The Five Villages.
Hurworth, together with Croft, Neasham, Middleton and Dinsdale, border along the River Tees about three miles to the south east of Darlington in County Durham. They are all situated on ancient crossing points for the River Tees, the ford at Neasham can still be seen and used, during low water.

River Tees Border
The River Tees rises in the North Pennines at Tees Head near to Cross Fell and has for centuries marked the border between regions, tribes, countries and nations. Today the Tees marks the County Boundary between Durham and North Yorkshire. Four of the five villages which lie on the north side of the river are historically part of County Durham, Land of the Prince Bishops. However the fifth, Croft lies on the south side and is part of North Yorkshire.

Coincidentally as in previous years, the River Tees marks a political divide. The Prime Minister Tony Blair is the local Member of Parliament (MP) for the Durham villages in the Sedgefield Constituency and William Hague, Leader of the Conservative Party is the MP for Croft in the Richmondshire Constituency.
Croft Bridge.
From medieval times, Croft has been linked by the sturdy but graceful bridge which carries the Great North Road or A167 onward to Darlington and sends a road directly to Hurworth on Tees, Neasham and Middleton. The bridge was a turnpike from Yorkshire into Durham from 1745 - 1879.

Croft bridgeUntil 1826, each new Prince Bishop of Durham was presented with the sword known as the Falchion on this bridge. Bishop Jenkins has recently revived the ceremony, but now the Sword is presented by the Mayor of Darlington. The ceremony previously took place at Sockburn or Neasham Ford.

Legend has it that John Conyers slew a dragon, the Sockburn Worm with this sword. After the battle, the grave was marked with a great, grey stone- still there today. The story so impressed Officers of William I seeking to raise support for the Norman cause, that Roger Conyers (head of the family) was made Constable of Durham Castle.

The legend possibly relates to plundering of the North by long forgotten Viking invaders or refers to the period in English history known as the Harrying of the North by William the Conqueror.

In revenge for massacres of Normans at Durham and York, William laid waste to the North, burning every building and killing every man, woman or child, together with their livestock, that his army encountered as they devastated the countryside. The long grey worm spreading fire and devastation would be a column of soldiers on the march.

A bridge has stood here for centuries with successive modification and reinforcement over the years to withstand the ferocious Tees floods. Records indicate that a bridge was repaired in 1356. Local anglers use the remains of a red sandstone structure dating from the 15th Century as stepping stones to reach fish in deeper water. The old pillars are still visible downstream from the current bridge when the water is clear. To the south of the road bridge lies the Tees Bridge which carries the main London to Edinburgh railway line over the River Tees.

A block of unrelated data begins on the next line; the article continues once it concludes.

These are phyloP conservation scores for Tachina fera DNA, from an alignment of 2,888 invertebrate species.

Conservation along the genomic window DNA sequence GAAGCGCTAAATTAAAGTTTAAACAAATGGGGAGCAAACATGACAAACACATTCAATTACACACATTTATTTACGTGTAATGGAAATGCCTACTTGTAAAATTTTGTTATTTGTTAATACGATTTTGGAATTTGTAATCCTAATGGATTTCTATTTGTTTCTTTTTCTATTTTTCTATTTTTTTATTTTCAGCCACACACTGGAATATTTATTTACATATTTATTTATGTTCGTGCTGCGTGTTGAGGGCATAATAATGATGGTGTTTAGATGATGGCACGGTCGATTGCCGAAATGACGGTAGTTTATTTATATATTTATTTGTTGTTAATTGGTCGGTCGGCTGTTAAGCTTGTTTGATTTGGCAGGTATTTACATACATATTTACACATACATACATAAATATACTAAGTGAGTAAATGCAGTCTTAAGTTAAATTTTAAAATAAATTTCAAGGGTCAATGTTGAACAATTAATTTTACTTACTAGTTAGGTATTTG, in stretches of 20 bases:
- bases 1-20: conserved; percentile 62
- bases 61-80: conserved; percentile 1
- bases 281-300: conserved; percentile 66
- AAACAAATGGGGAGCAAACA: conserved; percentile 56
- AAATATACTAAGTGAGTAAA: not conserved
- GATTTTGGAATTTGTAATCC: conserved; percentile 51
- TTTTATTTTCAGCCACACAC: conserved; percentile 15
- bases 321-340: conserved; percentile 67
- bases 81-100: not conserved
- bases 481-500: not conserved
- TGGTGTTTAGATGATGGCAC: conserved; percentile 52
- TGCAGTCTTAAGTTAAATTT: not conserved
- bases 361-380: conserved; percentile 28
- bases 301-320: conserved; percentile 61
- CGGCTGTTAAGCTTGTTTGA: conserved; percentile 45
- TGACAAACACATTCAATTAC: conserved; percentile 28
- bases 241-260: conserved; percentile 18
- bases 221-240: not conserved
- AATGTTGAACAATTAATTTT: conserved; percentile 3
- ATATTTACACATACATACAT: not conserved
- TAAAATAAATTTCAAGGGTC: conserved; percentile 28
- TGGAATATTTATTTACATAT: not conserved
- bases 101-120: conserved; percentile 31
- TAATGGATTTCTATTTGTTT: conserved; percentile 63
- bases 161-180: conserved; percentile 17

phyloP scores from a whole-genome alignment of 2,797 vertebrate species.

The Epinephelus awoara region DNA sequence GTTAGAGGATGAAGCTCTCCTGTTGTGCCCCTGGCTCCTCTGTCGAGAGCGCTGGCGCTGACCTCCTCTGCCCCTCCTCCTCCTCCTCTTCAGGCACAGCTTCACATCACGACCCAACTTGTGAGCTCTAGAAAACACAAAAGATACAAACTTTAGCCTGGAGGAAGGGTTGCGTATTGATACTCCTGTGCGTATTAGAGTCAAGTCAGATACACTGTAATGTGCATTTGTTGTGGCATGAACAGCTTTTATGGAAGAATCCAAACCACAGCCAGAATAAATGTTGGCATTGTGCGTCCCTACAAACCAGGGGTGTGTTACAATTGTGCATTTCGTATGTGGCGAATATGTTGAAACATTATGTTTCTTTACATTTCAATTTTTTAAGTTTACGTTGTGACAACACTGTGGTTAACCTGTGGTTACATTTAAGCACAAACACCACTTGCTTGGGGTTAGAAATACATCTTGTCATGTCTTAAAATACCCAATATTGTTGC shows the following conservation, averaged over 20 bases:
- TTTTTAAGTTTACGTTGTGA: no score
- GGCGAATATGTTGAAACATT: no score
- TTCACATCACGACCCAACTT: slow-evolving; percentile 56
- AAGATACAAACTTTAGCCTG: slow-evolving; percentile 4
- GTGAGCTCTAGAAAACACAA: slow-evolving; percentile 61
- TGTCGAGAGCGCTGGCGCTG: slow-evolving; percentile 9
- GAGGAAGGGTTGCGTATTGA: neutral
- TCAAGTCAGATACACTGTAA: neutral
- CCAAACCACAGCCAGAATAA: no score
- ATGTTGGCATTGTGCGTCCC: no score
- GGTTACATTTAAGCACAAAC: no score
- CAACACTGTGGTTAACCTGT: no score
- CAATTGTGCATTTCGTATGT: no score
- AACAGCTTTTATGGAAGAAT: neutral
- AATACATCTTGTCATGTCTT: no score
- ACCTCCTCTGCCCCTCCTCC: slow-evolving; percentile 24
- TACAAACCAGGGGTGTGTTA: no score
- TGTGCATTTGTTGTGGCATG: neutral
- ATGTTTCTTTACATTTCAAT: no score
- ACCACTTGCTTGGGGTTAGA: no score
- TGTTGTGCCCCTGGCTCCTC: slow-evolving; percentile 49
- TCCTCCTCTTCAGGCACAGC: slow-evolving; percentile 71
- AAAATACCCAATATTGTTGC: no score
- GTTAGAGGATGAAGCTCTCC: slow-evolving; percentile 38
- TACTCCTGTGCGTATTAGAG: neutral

Both the present Croft bridge and a similar bridge linking Egglescliffe in Durham with the town of Yarm in Yorkshire, were built by Walter Skirlaw, Bishop of Durham, around 1400. A Blue Stone of Frosterley marble recording its restoration in 1673 is found on the third arch from the Durham side and marks the County Boundary line. Unfortunately, it has not weathered well and only a few letters of the original inscription are legible, although the fossils inside the marble are extremely well defined. The bridge was repaired again after the catastrophic flood of 1771 and widened upstream in 1795 using hard brown sandstone. 95 yards of the bridge are in North Yorkshire, and 53 yards in Durham. The bridge has seven arches with the northern most arch being smaller than the others, all are clearly visible on photographs taken by Soviet spy satellites.
The Tees
Looking upstream from the bridge, the river Skerne which flows through Darlington joins the Tees. When the water level is low, parts of the stony river bed are exposed and the river travels at a gentle pace, seemingly in peace. Anglers and visitors enjoying the view sit on the grassy slopes or on the benches, whilst children play nearby. Upon closer inspection, both the height of the river bank and the distinct grooves or markings on the Croft side give clues to another aspect of the River Tees.

Ali and Tom by the riverThe River Tees rises in the Pennines and travels down to the sea at Middlesbrough across the agricultural valley, where Darlington originated as a large market town. Its name is derived from its Celtic name 'Teis', meaning 'boiling, surging water' describing its appearance after heavy rain or snow fall in the hills when the river thunders down as a wall of water.

Over the centuries, it has devastated the communities along its banks, most notably in the flood of 1771, when Neasham was all but swept away and the Town Hall in Yarm was flooded to a depth of 7 feet (2 metres).

During the flood of February 1995, the bridge was closed as a safety precaution and was not reopened until after it had been inspected by engineers. At the height of the flood, the water level was higher than the top of the arches on the upstream side. On the downstream side water poured through the archways, like water through electricity generating turbines on Hydro-electric stations, with a low sullen roar, watched in awe by local residents and emergency services alike.

It was quite an impressive site, but the flood caused hundreds of thousands of pounds of damage to houses and buildings. At Neasham, 22 out 30 houses were submerged as the river backed up through the Becks, bypassing the flood defences along the river bank. Since then the flood defences at Neasham have been significantly improved, together with those of Croft and Yarm. 

Page updated November 27th, 1999 ©